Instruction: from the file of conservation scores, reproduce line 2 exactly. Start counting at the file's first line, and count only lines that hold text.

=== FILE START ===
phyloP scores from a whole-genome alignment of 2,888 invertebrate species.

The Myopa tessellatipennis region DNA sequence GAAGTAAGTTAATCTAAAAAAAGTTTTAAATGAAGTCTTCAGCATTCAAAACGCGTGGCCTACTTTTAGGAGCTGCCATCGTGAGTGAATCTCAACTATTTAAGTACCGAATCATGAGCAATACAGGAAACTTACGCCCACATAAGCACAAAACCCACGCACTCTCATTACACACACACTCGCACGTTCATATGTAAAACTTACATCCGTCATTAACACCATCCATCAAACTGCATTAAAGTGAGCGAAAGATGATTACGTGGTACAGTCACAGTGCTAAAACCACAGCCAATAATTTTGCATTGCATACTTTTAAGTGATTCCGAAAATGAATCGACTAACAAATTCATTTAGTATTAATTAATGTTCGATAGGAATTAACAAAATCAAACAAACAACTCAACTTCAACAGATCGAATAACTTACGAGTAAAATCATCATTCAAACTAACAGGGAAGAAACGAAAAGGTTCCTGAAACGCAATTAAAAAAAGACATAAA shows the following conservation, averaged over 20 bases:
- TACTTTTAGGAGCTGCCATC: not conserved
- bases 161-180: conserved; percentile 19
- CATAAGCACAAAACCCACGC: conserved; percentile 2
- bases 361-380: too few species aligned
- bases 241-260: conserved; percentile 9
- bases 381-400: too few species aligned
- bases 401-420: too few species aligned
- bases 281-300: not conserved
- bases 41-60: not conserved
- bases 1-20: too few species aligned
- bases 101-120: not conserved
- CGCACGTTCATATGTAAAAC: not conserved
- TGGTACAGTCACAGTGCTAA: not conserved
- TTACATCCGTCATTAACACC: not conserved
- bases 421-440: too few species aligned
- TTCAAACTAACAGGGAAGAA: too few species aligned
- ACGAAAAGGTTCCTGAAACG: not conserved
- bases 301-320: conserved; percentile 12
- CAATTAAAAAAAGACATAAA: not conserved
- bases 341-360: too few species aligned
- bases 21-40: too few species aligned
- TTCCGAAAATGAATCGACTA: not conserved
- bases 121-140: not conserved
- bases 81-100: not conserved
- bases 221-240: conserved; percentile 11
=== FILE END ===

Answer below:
The Myopa tessellatipennis region DNA sequence GAAGTAAGTTAATCTAAAAAAAGTTTTAAATGAAGTCTTCAGCATTCAAAACGCGTGGCCTACTTTTAGGAGCTGCCATCGTGAGTGAATCTCAACTATTTAAGTACCGAATCATGAGCAATACAGGAAACTTACGCCCACATAAGCACAAAACCCACGCACTCTCATTACACACACACTCGCACGTTCATATGTAAAACTTACATCCGTCATTAACACCATCCATCAAACTGCATTAAAGTGAGCGAAAGATGATTACGTGGTACAGTCACAGTGCTAAAACCACAGCCAATAATTTTGCATTGCATACTTTTAAGTGATTCCGAAAATGAATCGACTAACAAATTCATTTAGTATTAATTAATGTTCGATAGGAATTAACAAAATCAAACAAACAACTCAACTTCAACAGATCGAATAACTTACGAGTAAAATCATCATTCAAACTAACAGGGAAGAAACGAAAAGGTTCCTGAAACGCAATTAAAAAAAGACATAAA shows the following conservation, averaged over 20 bases: